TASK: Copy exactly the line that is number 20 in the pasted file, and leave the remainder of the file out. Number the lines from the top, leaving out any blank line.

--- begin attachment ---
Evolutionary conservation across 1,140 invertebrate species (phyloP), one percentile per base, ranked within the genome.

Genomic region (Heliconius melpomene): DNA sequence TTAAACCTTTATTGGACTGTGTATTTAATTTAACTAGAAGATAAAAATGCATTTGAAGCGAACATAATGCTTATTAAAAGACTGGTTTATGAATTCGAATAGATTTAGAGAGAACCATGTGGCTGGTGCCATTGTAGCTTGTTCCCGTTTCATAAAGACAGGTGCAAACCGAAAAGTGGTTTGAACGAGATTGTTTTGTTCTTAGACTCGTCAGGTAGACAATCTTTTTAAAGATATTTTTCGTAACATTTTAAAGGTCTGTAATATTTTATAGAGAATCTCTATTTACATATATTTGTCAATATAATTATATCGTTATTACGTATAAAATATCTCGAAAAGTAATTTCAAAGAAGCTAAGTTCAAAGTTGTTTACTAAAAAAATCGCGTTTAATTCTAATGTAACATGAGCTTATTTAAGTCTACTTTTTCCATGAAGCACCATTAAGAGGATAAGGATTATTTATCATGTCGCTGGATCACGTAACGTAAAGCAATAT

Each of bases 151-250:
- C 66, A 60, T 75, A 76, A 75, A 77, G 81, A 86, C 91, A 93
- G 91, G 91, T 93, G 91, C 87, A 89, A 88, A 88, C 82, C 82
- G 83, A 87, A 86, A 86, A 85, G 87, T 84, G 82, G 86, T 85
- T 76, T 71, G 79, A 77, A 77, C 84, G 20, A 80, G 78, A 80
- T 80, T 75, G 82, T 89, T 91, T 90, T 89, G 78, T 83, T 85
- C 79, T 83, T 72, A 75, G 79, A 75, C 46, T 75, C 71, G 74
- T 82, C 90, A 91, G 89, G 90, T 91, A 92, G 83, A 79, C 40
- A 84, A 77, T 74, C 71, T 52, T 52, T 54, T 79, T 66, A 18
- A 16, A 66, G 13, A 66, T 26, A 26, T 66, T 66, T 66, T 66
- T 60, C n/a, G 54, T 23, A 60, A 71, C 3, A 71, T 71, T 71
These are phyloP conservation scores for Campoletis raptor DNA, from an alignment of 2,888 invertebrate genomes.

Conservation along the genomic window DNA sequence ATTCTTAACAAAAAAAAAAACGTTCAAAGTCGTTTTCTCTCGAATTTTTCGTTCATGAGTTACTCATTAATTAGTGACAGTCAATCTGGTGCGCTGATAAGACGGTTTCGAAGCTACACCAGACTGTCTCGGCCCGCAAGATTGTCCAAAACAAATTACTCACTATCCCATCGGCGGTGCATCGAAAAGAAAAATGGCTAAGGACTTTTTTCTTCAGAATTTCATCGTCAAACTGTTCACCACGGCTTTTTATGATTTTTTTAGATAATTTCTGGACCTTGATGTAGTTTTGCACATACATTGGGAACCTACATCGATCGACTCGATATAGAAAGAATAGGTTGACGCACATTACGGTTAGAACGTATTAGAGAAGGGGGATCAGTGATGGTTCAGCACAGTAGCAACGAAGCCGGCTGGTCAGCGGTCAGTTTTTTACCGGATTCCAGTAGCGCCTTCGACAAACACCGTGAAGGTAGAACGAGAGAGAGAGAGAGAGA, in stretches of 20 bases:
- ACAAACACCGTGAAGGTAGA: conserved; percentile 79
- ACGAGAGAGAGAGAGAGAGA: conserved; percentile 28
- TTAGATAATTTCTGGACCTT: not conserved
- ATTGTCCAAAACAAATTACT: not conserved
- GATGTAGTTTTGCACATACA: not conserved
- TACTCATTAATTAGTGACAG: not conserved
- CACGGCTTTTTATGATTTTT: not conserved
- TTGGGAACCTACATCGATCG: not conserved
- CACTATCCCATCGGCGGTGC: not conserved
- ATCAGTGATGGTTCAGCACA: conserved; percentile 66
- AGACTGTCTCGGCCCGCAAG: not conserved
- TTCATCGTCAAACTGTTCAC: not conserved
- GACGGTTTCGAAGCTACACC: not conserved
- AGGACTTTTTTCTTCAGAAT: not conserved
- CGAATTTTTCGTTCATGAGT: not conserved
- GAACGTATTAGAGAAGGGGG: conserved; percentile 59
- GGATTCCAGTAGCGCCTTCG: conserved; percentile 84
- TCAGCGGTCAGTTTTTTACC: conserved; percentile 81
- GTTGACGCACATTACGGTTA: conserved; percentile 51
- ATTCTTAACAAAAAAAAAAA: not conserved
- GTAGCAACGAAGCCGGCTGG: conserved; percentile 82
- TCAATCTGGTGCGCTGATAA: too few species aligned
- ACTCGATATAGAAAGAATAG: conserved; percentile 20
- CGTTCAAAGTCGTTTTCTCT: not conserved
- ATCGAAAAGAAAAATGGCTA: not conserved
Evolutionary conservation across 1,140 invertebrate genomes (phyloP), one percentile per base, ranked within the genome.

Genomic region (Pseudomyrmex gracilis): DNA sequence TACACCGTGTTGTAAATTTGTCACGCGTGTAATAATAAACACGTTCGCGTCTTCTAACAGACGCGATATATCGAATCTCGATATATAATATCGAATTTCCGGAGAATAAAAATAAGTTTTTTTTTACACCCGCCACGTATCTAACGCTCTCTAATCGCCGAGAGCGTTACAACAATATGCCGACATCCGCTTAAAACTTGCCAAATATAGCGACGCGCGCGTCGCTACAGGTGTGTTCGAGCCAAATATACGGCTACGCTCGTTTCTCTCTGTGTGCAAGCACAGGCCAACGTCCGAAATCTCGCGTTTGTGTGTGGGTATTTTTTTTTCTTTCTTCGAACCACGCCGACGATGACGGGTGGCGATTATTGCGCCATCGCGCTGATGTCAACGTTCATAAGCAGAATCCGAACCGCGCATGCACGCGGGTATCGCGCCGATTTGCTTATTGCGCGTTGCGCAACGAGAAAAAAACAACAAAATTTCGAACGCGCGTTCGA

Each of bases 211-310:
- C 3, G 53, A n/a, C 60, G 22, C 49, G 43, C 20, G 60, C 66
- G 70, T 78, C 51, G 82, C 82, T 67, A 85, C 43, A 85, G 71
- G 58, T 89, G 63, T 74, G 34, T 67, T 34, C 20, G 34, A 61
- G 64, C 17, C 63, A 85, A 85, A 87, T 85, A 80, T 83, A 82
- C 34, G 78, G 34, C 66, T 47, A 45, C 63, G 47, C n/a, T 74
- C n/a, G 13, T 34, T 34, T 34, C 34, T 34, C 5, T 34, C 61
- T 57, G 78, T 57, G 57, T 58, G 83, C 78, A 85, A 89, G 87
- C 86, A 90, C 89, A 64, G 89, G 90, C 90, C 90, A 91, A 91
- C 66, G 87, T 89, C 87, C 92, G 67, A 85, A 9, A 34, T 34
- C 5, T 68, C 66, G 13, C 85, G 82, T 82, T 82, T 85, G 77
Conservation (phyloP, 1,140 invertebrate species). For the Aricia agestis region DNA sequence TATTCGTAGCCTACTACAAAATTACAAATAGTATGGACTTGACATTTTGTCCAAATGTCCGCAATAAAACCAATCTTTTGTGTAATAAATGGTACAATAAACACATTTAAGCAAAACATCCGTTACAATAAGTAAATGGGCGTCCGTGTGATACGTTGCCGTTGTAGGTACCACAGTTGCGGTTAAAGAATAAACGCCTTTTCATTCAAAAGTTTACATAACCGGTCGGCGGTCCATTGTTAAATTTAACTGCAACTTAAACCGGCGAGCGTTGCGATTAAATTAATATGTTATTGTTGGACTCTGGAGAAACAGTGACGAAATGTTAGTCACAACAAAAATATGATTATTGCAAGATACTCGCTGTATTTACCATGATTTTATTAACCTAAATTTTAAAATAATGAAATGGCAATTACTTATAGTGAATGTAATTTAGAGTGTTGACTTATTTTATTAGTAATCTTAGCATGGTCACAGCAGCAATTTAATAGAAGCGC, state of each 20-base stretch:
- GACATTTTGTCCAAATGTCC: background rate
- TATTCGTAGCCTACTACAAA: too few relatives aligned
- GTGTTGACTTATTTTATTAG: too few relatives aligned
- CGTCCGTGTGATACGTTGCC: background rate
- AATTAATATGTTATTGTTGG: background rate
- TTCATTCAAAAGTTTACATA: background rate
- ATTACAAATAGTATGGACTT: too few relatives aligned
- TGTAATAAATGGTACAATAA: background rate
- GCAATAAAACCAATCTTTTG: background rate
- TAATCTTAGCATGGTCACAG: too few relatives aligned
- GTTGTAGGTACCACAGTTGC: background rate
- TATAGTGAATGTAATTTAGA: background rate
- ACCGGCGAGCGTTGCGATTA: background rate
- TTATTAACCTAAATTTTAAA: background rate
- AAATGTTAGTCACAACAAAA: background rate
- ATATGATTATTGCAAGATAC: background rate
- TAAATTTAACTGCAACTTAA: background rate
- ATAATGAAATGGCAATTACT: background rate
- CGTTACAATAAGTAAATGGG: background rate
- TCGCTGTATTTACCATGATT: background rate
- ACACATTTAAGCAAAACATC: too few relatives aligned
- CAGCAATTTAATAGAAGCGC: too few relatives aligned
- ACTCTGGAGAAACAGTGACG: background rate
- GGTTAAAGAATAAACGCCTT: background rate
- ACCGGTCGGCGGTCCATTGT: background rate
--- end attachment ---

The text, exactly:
- GATGTAGTTTTGCACATACA: not conserved